Siqi rips! Photo: Jersson Barboza//ISA

The Inertia

China just produced an Olympic surfer and it happened much faster than we all expected. It took the Chinese just eight years after surfing’s 2016 Olympic inclusion to build a program from the ground up and churn out an Olympian. And, take my word for it, this is just a taste of what’s to come.  

The 14-year-old Siqi Yang earned her ticket to Paris 2024 at the ISA World Surfing Games. Her 15th place finish was enough to earn one of the eight slots for women that was in play. She’ll be not only the first Chinese surfer to compete in the Olympics, but she’ll be the youngest Olympic surfer ever when the event takes place at Teahupo’o in July.

Yang’s qualification is the first major milestone in China’s Olympic surfing program. But it’s also just a part of a giant machine that was carefully crafted with one goal: to win Olympic medals. When the dream of Olympic surfing became reality, the Chinese got to work.

They hired a slew of international coaches, including the first ASP champion Peter “PT” Townend. They hand-picked kids, often based on swimming backgrounds or athletic builds, to join their eight regional surf teams that feature up to 70 surfers each. The kids train for six hours per day. They formed two national teams, an A team and a B team, to select surfers to compete each year in the World Surfing Games. They took their teams on surf trips around the world to locations like California, Indonesia, and Japan. And they imported the best equipment. Back in 2022, one source told me they were importing around 500 boards per year for their surf teams, coming from top brands like Sharp Eye, Chilli, Channel Islands, Warner, and Thunderbolt Technologies. 

While working on a story back in 2022, I also spoke with the program’s head honcho, the Director of the Surfing Department for China’s Water Sports Administration, Zhou Changcheng. Zhou told me that their budget of USD $1 million for the first Olympic cycle had been increased to USD $3 million for the Paris 2024 cycle. And while he thought the 2032 Olympics would be a more realistic goal for qualifying one of their surfers, he underlined that if they did qualify, their funding would “greatly increase.” Given that their funding for Paris 2024 increased by 300 percent fom Tokyo 2020, one can imagine that a lot more cash will flow into Chinese surfing for LA 2028.

Some might call Yang’s qualification a fluke in choppy Caribbean wind swell, but that’s not really the entire story. No other country in the world is creating a foundation that ushers kids into the sport and, in a matter of years, turns them into high-level surfers, at least not at this level. I would argue that, given the funding and focus of the Chinese team, it was inevitable that a Chinese surfer would reach Olympic qualifying soon enough. As a parallel, look at how China progressed in snowboarding.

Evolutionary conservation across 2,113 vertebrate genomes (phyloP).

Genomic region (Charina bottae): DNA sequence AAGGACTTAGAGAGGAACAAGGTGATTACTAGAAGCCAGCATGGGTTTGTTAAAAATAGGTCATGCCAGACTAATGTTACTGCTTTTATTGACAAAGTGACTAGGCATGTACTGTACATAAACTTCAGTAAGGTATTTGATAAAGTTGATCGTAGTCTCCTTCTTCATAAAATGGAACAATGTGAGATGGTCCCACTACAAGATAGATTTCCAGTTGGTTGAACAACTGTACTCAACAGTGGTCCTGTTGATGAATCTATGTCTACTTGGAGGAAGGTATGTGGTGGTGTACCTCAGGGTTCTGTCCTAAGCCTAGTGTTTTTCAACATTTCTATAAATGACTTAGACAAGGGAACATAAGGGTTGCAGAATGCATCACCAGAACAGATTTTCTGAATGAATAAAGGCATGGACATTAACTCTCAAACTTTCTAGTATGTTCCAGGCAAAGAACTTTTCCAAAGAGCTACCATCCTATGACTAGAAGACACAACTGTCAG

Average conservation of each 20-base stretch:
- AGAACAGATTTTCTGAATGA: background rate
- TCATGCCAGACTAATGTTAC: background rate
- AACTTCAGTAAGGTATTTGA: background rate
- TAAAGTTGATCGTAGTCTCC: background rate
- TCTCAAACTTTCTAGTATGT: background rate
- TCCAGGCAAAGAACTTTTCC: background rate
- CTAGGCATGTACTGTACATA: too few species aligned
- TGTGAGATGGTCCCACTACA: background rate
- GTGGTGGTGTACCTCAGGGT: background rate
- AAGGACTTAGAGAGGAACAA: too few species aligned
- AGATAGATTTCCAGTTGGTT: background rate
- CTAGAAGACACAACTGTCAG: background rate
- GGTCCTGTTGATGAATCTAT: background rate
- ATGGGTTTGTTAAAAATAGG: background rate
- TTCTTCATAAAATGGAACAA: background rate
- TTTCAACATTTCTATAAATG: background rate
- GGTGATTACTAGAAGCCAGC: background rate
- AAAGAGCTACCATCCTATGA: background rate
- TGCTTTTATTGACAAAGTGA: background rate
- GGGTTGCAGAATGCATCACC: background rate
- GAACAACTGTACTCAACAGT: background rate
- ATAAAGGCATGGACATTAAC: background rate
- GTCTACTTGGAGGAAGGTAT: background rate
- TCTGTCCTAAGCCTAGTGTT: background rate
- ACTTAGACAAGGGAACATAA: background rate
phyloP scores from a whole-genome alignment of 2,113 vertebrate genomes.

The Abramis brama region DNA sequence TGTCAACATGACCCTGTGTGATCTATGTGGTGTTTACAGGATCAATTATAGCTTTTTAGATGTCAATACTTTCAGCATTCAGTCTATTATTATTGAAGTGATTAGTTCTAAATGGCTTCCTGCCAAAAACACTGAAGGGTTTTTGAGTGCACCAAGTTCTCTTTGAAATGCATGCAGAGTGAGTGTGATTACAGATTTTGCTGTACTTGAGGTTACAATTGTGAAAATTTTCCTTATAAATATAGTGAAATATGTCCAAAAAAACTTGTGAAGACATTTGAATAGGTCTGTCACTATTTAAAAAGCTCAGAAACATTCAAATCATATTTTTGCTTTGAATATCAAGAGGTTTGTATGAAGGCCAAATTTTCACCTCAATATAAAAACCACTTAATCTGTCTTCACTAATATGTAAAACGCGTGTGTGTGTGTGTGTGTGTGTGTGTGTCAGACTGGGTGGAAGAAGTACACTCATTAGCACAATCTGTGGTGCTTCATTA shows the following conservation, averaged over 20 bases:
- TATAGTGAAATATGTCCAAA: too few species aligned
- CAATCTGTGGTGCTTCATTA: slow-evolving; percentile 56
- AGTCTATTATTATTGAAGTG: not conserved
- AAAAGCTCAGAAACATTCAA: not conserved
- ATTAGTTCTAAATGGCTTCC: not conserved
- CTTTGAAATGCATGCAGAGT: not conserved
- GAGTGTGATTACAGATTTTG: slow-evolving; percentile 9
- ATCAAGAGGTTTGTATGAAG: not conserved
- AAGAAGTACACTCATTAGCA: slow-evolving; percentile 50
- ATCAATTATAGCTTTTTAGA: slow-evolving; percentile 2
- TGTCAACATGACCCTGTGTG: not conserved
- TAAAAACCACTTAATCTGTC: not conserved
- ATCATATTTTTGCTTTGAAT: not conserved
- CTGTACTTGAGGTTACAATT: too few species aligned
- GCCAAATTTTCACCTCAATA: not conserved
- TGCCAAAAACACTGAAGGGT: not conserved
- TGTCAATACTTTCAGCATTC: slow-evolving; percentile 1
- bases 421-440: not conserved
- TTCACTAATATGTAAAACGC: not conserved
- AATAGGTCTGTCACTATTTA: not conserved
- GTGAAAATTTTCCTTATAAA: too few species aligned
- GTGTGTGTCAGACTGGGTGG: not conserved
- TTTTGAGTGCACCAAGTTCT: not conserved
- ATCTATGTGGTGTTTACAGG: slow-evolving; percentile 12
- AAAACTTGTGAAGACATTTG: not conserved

Snowboarding was added to the Olympics in 1998. Twenty-two nations qualified for that debut event. China was not one of them. At the 2006 Games in Torino, China qualified its first two snowboarders in women’s halfpipe. Fast forward to 2018 and China earned its first snowboarding medal when Liu Jiayu took silver in women’s halfpipe. The following Winter Games in 2022, Chinese snowboarder Su Yiming was one of the stars with a gold medal in men’s big air and a silver medal in slopestyle.

The Chinese Olympic program has shown time and time again that it can manufacture Olympic gold medals, be it gymnastics or snowboarding. It won’t be long before they repeat that formula for success in surfing.

And for those who think China doesn’t have the quality waves to produce surfers: First, the waves of Hainan Island are probably significantly better than most surfers think. Second, don’t forget the greatest surfer of all time comes from the mediocre surf of Cocoa Beach, Florida. Having consistent, world-class waves at home would be beneficial, but it’s not a prohibitive factor in creating high-level surfers.

While China exceeded everyone’s expectations in its timeline for qualifying a surfer for the Olympics, I’m sure that even the Chinese would agree that they still have a long way to go to earn a medal. Yang will definitely not be one of the favorites at Teahupo’o, especially if the Olympic waiting period coincides with a large swell. 

But that does not take away from Yang’s accomplishment. She’s a pioneer of competitive Chinese surfing, going where no other compatriot has gone before. There certainly will be more who follow in her footsteps considering China’s exponentially increasing government support. Given how fast Chinese surfing has progressed in just eight years, it’s even possible that the Chinese surfers in the running to qualify for Brisbane 2032 are kids who, as of now, have never touched a surfboard. And if surfing follows the trajectory of Chinese snowboarding, don’t be surprised if Chinese surfers are earning Olympic medals come 2036.


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